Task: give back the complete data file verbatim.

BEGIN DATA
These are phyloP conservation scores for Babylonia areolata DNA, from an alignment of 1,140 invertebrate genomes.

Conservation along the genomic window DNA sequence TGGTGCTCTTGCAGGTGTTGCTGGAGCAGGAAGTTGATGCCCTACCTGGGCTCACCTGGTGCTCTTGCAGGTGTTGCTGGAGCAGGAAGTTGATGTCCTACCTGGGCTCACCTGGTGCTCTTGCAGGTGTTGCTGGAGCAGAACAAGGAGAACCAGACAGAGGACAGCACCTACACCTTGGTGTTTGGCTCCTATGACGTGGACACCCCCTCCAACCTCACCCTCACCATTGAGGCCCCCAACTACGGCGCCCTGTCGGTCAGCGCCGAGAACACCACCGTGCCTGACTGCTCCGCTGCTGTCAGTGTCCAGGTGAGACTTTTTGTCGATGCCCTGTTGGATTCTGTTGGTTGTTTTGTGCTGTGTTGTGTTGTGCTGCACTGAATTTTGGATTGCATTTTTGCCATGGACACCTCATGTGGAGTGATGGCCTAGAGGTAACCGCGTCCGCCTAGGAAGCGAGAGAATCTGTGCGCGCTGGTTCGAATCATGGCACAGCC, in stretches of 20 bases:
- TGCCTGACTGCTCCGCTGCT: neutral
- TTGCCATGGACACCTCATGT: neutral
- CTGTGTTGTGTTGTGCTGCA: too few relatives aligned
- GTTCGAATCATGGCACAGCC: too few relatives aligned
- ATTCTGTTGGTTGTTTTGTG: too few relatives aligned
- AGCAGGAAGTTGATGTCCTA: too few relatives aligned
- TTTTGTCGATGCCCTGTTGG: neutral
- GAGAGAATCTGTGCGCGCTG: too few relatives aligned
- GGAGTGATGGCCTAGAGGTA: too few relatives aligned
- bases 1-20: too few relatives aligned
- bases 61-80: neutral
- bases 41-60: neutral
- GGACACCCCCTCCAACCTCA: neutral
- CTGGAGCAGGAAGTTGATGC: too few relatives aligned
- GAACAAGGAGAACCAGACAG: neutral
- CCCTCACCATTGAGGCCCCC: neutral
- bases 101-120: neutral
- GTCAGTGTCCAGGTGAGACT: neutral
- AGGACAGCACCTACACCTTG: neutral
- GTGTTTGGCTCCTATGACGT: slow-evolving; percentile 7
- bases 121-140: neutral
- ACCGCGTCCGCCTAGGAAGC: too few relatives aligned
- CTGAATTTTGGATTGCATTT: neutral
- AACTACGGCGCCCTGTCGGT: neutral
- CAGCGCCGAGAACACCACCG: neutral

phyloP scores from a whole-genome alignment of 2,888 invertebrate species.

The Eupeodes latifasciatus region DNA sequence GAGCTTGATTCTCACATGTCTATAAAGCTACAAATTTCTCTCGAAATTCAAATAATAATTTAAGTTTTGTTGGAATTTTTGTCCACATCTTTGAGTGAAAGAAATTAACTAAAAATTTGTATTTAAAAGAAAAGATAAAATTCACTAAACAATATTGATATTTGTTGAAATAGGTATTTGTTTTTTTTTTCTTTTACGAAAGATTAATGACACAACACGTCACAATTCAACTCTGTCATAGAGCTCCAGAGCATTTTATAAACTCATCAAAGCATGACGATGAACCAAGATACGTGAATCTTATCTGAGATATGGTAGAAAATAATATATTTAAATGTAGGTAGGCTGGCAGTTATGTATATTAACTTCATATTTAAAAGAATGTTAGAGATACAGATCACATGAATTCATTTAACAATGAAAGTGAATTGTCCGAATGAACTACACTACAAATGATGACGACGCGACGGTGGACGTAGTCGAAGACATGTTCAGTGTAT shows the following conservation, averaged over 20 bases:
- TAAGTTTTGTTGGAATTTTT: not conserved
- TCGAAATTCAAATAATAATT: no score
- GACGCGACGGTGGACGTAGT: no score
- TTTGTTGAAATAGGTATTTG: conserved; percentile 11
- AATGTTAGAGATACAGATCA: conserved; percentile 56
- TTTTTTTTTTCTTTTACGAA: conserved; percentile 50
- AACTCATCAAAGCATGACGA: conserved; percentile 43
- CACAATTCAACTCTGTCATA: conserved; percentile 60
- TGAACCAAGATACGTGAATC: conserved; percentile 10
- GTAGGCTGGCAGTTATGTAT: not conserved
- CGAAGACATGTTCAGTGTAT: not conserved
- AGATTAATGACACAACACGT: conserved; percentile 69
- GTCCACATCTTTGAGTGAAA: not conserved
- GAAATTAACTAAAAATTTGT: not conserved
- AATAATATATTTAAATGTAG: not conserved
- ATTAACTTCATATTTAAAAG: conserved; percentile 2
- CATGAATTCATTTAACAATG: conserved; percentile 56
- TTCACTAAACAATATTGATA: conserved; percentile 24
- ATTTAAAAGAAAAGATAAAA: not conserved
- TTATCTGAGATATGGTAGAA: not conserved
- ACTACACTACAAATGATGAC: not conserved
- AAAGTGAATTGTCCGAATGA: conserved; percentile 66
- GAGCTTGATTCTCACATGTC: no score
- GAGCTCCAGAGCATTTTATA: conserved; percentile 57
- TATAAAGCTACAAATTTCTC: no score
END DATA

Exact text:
These are phyloP conservation scores for Babylonia areolata DNA, from an alignment of 1,140 invertebrate genomes.

Conservation along the genomic window DNA sequence TGGTGCTCTTGCAGGTGTTGCTGGAGCAGGAAGTTGATGCCCTACCTGGGCTCACCTGGTGCTCTTGCAGGTGTTGCTGGAGCAGGAAGTTGATGTCCTACCTGGGCTCACCTGGTGCTCTTGCAGGTGTTGCTGGAGCAGAACAAGGAGAACCAGACAGAGGACAGCACCTACACCTTGGTGTTTGGCTCCTATGACGTGGACACCCCCTCCAACCTCACCCTCACCATTGAGGCCCCCAACTACGGCGCCCTGTCGGTCAGCGCCGAGAACACCACCGTGCCTGACTGCTCCGCTGCTGTCAGTGTCCAGGTGAGACTTTTTGTCGATGCCCTGTTGGATTCTGTTGGTTGTTTTGTGCTGTGTTGTGTTGTGCTGCACTGAATTTTGGATTGCATTTTTGCCATGGACACCTCATGTGGAGTGATGGCCTAGAGGTAACCGCGTCCGCCTAGGAAGCGAGAGAATCTGTGCGCGCTGGTTCGAATCATGGCACAGCC, in stretches of 20 bases:
- TGCCTGACTGCTCCGCTGCT: neutral
- TTGCCATGGACACCTCATGT: neutral
- CTGTGTTGTGTTGTGCTGCA: too few relatives aligned
- GTTCGAATCATGGCACAGCC: too few relatives aligned
- ATTCTGTTGGTTGTTTTGTG: too few relatives aligned
- AGCAGGAAGTTGATGTCCTA: too few relatives aligned
- TTTTGTCGATGCCCTGTTGG: neutral
- GAGAGAATCTGTGCGCGCTG: too few relatives aligned
- GGAGTGATGGCCTAGAGGTA: too few relatives aligned
- bases 1-20: too few relatives aligned
- bases 61-80: neutral
- bases 41-60: neutral
- GGACACCCCCTCCAACCTCA: neutral
- CTGGAGCAGGAAGTTGATGC: too few relatives aligned
- GAACAAGGAGAACCAGACAG: neutral
- CCCTCACCATTGAGGCCCCC: neutral
- bases 101-120: neutral
- GTCAGTGTCCAGGTGAGACT: neutral
- AGGACAGCACCTACACCTTG: neutral
- GTGTTTGGCTCCTATGACGT: slow-evolving; percentile 7
- bases 121-140: neutral
- ACCGCGTCCGCCTAGGAAGC: too few relatives aligned
- CTGAATTTTGGATTGCATTT: neutral
- AACTACGGCGCCCTGTCGGT: neutral
- CAGCGCCGAGAACACCACCG: neutral

phyloP scores from a whole-genome alignment of 2,888 invertebrate species.

The Eupeodes latifasciatus region DNA sequence GAGCTTGATTCTCACATGTCTATAAAGCTACAAATTTCTCTCGAAATTCAAATAATAATTTAAGTTTTGTTGGAATTTTTGTCCACATCTTTGAGTGAAAGAAATTAACTAAAAATTTGTATTTAAAAGAAAAGATAAAATTCACTAAACAATATTGATATTTGTTGAAATAGGTATTTGTTTTTTTTTTCTTTTACGAAAGATTAATGACACAACACGTCACAATTCAACTCTGTCATAGAGCTCCAGAGCATTTTATAAACTCATCAAAGCATGACGATGAACCAAGATACGTGAATCTTATCTGAGATATGGTAGAAAATAATATATTTAAATGTAGGTAGGCTGGCAGTTATGTATATTAACTTCATATTTAAAAGAATGTTAGAGATACAGATCACATGAATTCATTTAACAATGAAAGTGAATTGTCCGAATGAACTACACTACAAATGATGACGACGCGACGGTGGACGTAGTCGAAGACATGTTCAGTGTAT shows the following conservation, averaged over 20 bases:
- TAAGTTTTGTTGGAATTTTT: not conserved
- TCGAAATTCAAATAATAATT: no score
- GACGCGACGGTGGACGTAGT: no score
- TTTGTTGAAATAGGTATTTG: conserved; percentile 11
- AATGTTAGAGATACAGATCA: conserved; percentile 56
- TTTTTTTTTTCTTTTACGAA: conserved; percentile 50
- AACTCATCAAAGCATGACGA: conserved; percentile 43
- CACAATTCAACTCTGTCATA: conserved; percentile 60
- TGAACCAAGATACGTGAATC: conserved; percentile 10
- GTAGGCTGGCAGTTATGTAT: not conserved
- CGAAGACATGTTCAGTGTAT: not conserved
- AGATTAATGACACAACACGT: conserved; percentile 69
- GTCCACATCTTTGAGTGAAA: not conserved
- GAAATTAACTAAAAATTTGT: not conserved
- AATAATATATTTAAATGTAG: not conserved
- ATTAACTTCATATTTAAAAG: conserved; percentile 2
- CATGAATTCATTTAACAATG: conserved; percentile 56
- TTCACTAAACAATATTGATA: conserved; percentile 24
- ATTTAAAAGAAAAGATAAAA: not conserved
- TTATCTGAGATATGGTAGAA: not conserved
- ACTACACTACAAATGATGAC: not conserved
- AAAGTGAATTGTCCGAATGA: conserved; percentile 66
- GAGCTTGATTCTCACATGTC: no score
- GAGCTCCAGAGCATTTTATA: conserved; percentile 57
- TATAAAGCTACAAATTTCTC: no score